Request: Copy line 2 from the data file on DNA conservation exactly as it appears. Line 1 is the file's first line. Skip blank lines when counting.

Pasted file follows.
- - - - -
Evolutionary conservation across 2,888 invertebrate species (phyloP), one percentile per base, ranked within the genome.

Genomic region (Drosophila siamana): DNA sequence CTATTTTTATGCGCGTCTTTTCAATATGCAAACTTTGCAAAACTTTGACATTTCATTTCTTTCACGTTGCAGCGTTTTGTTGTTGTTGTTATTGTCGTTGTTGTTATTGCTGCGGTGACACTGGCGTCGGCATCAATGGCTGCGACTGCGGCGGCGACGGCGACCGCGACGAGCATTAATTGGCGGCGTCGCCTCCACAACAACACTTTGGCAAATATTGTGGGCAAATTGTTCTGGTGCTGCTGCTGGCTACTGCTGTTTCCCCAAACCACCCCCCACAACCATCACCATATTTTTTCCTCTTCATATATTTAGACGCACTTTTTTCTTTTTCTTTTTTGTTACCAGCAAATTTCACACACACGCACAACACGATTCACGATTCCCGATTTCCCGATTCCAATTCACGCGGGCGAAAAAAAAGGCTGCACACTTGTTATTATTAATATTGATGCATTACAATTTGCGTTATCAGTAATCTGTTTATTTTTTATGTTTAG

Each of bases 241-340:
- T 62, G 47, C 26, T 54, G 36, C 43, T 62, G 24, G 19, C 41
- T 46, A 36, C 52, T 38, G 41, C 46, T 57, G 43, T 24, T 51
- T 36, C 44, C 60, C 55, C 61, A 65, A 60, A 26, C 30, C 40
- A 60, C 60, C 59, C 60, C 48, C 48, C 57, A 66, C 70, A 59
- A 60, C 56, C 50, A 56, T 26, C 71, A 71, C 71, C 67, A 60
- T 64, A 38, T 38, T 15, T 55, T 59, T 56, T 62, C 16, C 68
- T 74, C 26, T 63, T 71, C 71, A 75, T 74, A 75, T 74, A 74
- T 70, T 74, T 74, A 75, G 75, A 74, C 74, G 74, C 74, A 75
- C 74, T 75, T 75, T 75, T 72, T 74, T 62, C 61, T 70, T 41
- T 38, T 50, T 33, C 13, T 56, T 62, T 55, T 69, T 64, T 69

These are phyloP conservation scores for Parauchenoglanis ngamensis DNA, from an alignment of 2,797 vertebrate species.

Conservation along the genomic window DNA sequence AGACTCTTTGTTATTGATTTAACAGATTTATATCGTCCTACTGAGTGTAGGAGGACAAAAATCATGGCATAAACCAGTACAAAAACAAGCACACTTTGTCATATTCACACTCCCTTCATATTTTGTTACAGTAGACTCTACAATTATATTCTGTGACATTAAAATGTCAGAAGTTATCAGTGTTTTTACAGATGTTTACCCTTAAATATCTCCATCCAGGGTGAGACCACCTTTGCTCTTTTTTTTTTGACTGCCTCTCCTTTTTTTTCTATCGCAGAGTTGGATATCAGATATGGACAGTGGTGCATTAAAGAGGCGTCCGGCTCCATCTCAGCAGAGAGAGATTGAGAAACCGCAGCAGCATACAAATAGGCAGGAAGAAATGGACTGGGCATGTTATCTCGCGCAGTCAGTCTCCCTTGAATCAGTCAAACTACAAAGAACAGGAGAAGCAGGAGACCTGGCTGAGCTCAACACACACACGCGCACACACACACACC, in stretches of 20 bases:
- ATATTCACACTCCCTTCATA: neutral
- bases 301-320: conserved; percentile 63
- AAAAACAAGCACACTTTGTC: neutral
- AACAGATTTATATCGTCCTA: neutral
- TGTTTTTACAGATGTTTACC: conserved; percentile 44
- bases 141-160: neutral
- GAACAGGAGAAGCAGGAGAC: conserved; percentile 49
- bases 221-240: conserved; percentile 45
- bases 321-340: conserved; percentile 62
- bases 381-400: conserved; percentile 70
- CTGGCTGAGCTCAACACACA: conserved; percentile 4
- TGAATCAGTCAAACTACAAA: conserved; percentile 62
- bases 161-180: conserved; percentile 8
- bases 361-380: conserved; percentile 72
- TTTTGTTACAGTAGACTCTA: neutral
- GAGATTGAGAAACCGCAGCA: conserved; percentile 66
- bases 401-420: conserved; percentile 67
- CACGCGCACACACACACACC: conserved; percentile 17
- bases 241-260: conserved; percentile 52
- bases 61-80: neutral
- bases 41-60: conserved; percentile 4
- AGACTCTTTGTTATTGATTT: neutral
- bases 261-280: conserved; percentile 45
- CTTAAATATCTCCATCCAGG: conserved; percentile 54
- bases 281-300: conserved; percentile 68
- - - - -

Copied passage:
Genomic region (Drosophila siamana): DNA sequence CTATTTTTATGCGCGTCTTTTCAATATGCAAACTTTGCAAAACTTTGACATTTCATTTCTTTCACGTTGCAGCGTTTTGTTGTTGTTGTTATTGTCGTTGTTGTTATTGCTGCGGTGACACTGGCGTCGGCATCAATGGCTGCGACTGCGGCGGCGACGGCGACCGCGACGAGCATTAATTGGCGGCGTCGCCTCCACAACAACACTTTGGCAAATATTGTGGGCAAATTGTTCTGGTGCTGCTGCTGGCTACTGCTGTTTCCCCAAACCACCCCCCACAACCATCACCATATTTTTTCCTCTTCATATATTTAGACGCACTTTTTTCTTTTTCTTTTTTGTTACCAGCAAATTTCACACACACGCACAACACGATTCACGATTCCCGATTTCCCGATTCCAATTCACGCGGGCGAAAAAAAAGGCTGCACACTTGTTATTATTAATATTGATGCATTACAATTTGCGTTATCAGTAATCTGTTTATTTTTTATGTTTAG